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Is ‘Sorry’ still the hardest word for school leaders to say?

Mike Hodgkiss
Mike Hodgkiss 26 September, 2017

Is ‘Sorry’ still the hardest word for school leaders to say?

In an earlier article on this site I wrote:

I think as a school leader there are times when you should apologise for something you did or said, because it’s a sign of humility and that is a vital aspect of strong leadership. It builds a bridge back to the people you wronged or hurt, it shows that you are able to re-consider and it creates a more positive work environment.  Apologising freely requires a good deal of courage.  It’s not comfortable for any of us to admit an error, or to acknowledge that something we’ve done has caused others harm or inconvenience. So when someone truly apologises, we know he or she is putting honesty and honour above personal comfort or self-protection.  It’s inspiring, and it feels brave.

 The piece got quite a reaction on Twitter, so I thought I would share some of the comments and replies I received:

The ability to make mistakes, say sorry and move on are leadership strengths.

“I’m sorry” is a statement. “I won’t do it again” is a promise. “How do I make it up to you” is a responsibility.

I often find that apologising and taking steps to sort things out still wrong foots people as they expect leaders to evade, avoid or deflect.

Modelling vulnerability to other leaders and staff is an important feature of school improvement, especially in a challenging context with low morale.

You have to be courageous enough to show vulnerability.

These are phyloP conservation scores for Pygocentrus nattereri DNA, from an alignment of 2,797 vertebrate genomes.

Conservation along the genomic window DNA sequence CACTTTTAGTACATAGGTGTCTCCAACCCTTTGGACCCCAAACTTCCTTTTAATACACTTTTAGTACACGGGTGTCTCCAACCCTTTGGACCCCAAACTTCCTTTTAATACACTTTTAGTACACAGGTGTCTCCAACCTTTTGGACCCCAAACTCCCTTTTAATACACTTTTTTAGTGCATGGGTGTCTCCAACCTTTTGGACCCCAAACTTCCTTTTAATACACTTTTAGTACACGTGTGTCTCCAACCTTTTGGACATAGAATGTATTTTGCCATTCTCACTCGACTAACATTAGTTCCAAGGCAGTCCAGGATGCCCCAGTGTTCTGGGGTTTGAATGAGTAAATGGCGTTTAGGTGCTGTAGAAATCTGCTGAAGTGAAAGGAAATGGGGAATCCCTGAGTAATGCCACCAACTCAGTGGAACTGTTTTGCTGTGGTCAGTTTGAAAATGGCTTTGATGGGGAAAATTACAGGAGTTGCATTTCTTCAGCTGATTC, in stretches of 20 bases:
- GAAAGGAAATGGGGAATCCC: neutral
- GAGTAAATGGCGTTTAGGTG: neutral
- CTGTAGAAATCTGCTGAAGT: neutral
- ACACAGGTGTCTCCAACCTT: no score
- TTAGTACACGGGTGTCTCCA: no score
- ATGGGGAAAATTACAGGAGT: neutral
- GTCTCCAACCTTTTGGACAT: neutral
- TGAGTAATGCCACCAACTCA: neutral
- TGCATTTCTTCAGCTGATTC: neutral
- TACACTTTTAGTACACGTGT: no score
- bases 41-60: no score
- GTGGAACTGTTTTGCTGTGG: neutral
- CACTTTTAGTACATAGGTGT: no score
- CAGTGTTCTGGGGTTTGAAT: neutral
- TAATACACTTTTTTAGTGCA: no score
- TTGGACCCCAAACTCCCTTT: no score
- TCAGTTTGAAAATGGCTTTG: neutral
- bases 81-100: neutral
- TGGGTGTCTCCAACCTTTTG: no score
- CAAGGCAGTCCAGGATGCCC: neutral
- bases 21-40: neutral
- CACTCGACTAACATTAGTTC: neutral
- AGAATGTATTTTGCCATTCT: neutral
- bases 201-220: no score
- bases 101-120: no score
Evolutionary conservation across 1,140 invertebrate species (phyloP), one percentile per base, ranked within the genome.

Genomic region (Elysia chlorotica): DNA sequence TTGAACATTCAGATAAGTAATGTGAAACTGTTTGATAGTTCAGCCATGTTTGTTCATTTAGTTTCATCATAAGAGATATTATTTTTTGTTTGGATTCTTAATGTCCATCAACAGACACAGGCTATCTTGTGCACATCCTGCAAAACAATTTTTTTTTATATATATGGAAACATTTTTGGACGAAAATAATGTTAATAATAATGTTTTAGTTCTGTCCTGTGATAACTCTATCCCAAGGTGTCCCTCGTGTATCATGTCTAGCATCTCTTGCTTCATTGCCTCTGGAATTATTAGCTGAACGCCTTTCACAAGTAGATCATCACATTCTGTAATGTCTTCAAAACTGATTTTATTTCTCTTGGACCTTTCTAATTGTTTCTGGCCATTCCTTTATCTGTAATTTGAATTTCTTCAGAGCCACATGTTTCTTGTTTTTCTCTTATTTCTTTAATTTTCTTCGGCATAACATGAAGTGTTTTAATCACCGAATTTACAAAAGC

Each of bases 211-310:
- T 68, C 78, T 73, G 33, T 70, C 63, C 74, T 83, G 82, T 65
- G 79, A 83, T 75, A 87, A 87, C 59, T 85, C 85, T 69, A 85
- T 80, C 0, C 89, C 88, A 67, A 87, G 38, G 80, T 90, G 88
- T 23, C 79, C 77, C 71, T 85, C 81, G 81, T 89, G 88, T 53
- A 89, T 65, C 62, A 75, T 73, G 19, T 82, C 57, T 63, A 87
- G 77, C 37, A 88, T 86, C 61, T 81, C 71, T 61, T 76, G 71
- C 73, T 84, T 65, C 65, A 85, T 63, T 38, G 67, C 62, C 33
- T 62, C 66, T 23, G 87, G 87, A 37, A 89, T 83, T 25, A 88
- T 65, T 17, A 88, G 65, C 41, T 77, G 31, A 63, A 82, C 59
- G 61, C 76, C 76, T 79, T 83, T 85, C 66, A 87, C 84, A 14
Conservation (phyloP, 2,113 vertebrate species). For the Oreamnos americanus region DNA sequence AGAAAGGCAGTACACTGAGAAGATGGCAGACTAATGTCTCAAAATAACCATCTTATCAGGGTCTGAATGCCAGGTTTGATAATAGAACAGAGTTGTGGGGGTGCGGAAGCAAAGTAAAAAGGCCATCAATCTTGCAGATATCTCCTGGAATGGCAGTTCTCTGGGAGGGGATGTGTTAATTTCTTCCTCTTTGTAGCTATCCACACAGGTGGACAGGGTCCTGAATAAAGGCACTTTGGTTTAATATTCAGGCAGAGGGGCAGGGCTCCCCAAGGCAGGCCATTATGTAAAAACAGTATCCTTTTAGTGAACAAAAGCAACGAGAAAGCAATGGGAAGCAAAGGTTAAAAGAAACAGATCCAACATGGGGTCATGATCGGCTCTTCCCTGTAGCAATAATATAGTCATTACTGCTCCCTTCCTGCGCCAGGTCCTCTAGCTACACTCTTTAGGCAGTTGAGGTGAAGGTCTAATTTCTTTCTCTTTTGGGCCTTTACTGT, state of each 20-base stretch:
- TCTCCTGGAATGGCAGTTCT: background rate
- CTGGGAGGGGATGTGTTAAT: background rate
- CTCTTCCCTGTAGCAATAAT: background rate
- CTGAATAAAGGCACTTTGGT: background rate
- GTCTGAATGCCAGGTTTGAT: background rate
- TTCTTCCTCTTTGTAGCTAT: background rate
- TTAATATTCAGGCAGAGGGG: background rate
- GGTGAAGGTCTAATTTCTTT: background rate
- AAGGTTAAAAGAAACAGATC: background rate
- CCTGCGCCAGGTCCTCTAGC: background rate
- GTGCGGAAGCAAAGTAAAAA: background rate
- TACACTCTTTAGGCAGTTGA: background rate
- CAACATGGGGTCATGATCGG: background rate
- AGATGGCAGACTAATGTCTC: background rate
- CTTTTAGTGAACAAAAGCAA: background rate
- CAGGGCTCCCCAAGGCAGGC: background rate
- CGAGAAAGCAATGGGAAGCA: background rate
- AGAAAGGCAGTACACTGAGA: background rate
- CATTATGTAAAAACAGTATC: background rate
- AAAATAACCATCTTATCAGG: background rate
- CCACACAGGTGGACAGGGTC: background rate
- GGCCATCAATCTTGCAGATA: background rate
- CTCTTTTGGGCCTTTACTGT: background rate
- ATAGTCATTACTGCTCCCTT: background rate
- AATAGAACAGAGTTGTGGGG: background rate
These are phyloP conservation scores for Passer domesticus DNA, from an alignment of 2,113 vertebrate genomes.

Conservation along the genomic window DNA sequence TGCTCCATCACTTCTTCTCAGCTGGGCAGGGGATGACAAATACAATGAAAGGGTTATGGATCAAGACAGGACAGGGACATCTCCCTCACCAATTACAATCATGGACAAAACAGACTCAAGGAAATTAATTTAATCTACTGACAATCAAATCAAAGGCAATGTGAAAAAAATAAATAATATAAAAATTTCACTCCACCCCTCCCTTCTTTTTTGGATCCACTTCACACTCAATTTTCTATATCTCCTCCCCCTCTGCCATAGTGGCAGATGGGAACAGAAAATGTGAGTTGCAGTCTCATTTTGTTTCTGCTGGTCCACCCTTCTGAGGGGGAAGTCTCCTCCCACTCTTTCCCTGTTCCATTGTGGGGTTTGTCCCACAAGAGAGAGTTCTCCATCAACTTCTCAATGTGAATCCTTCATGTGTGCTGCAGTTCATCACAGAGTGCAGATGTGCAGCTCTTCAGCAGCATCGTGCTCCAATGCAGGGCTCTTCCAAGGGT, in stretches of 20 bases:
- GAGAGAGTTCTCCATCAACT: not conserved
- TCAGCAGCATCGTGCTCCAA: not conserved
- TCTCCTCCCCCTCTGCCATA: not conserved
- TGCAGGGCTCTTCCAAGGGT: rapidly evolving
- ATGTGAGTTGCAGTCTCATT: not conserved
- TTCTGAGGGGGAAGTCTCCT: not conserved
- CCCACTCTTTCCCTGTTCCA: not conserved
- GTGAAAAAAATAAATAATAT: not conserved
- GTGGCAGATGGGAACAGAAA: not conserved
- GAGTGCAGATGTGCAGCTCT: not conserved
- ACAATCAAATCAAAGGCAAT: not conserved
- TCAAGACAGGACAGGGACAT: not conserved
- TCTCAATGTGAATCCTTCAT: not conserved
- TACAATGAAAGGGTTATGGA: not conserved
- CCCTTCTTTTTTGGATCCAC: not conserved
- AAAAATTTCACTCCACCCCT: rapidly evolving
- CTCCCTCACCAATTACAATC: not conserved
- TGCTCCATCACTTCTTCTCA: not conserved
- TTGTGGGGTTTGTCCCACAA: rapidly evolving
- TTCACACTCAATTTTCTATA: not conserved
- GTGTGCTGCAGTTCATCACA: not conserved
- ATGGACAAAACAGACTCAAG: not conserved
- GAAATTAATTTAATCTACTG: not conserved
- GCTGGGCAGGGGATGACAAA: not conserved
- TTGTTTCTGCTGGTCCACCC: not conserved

You cant do it all on your own. Be open to vulnerability and don’t pretend to know everything.

I’d much rather say ‘I’m new to this. I don’t know the answer’ or ‘I’m sorry about that’. Than have them blame others and blatantly lie.

Always (be prepared to say sorry) if you want to take risks and try new things you have to be honest when they haven’t worked out.

In my experience people don’t expect their leaders to be perfect. They DO expect them to be honest and to have integrity.

Having the courage, integrity and confidence to apologise is a sign of a cracking leader. One I’d follow and be inspired by.

As long as the leader is not making mistakes daily – there is a saturation point. Plus, some see mistakes in decisions regardless.

Honesty –  Integrity –  Vulnerability 

More important than strength and stability?

Honesty starts with being honest with yourself.

A good leader is a person who takes a little more than his share of the blame and a little less than his share of the credit. —John Maxwell